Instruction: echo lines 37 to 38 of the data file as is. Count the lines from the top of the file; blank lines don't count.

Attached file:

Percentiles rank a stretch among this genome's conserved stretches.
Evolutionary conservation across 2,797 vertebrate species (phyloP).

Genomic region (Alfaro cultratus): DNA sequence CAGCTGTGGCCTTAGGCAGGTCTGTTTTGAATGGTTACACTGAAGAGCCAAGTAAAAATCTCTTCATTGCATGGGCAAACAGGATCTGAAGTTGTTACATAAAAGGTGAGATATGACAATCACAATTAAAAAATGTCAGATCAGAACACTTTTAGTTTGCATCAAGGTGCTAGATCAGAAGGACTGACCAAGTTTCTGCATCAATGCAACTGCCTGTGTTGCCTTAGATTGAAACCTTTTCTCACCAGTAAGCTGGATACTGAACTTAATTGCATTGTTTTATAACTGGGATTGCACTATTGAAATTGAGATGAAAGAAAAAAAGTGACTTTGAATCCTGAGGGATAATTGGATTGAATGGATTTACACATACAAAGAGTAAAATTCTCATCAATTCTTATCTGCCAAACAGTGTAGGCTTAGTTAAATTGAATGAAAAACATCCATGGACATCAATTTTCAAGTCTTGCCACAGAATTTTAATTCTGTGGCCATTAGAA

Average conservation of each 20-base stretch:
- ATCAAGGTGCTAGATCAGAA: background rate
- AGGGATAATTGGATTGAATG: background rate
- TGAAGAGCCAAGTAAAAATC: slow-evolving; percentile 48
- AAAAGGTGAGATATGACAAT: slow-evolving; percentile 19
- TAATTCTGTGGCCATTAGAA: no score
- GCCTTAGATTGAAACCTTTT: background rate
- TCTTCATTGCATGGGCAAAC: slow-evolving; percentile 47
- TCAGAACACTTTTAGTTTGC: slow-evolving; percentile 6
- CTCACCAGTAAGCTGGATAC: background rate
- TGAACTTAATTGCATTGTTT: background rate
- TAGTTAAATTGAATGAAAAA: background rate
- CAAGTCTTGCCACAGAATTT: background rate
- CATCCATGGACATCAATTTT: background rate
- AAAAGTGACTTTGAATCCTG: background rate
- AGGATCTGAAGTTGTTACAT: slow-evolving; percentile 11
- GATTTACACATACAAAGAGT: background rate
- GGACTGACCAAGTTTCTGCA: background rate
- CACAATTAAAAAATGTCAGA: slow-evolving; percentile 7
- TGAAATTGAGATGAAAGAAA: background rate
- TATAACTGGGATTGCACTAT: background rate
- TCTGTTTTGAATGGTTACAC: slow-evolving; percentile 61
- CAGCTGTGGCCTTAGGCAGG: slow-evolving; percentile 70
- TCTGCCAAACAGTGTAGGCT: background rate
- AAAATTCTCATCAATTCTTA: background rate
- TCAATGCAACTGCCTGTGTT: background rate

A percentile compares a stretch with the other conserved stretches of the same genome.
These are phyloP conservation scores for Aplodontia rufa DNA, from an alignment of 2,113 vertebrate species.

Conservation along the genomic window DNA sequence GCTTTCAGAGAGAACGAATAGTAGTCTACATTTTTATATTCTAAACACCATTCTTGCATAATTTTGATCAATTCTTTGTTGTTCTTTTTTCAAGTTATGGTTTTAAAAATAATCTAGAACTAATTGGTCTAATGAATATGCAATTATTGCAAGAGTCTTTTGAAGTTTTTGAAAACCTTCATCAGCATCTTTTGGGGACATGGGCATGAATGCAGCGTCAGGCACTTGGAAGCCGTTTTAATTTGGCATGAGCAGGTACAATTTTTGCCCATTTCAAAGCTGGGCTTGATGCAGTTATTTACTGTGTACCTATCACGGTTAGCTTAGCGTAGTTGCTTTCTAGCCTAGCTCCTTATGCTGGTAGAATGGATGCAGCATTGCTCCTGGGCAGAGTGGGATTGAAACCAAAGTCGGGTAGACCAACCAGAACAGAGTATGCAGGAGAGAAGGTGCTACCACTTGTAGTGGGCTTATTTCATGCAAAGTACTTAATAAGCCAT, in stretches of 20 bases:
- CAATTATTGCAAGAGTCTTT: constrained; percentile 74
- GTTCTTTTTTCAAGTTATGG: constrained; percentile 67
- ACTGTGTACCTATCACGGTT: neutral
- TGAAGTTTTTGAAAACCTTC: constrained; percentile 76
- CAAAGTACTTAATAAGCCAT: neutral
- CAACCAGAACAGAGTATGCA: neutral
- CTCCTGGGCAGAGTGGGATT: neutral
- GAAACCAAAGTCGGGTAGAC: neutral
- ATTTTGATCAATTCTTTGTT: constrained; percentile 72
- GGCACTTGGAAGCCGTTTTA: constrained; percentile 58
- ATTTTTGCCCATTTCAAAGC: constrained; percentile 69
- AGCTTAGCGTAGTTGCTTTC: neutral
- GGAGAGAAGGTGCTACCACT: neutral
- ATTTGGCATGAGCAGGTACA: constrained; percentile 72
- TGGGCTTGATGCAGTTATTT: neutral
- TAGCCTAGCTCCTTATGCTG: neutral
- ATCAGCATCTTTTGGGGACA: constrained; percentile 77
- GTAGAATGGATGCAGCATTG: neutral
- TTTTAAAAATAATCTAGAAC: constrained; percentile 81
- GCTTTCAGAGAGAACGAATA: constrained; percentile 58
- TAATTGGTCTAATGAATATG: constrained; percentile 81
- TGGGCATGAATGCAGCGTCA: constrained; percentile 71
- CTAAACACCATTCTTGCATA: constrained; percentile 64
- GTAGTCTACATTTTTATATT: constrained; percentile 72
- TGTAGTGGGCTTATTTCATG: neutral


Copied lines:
- CAAAGTACTTAATAAGCCAT: neutral
- CAACCAGAACAGAGTATGCA: neutral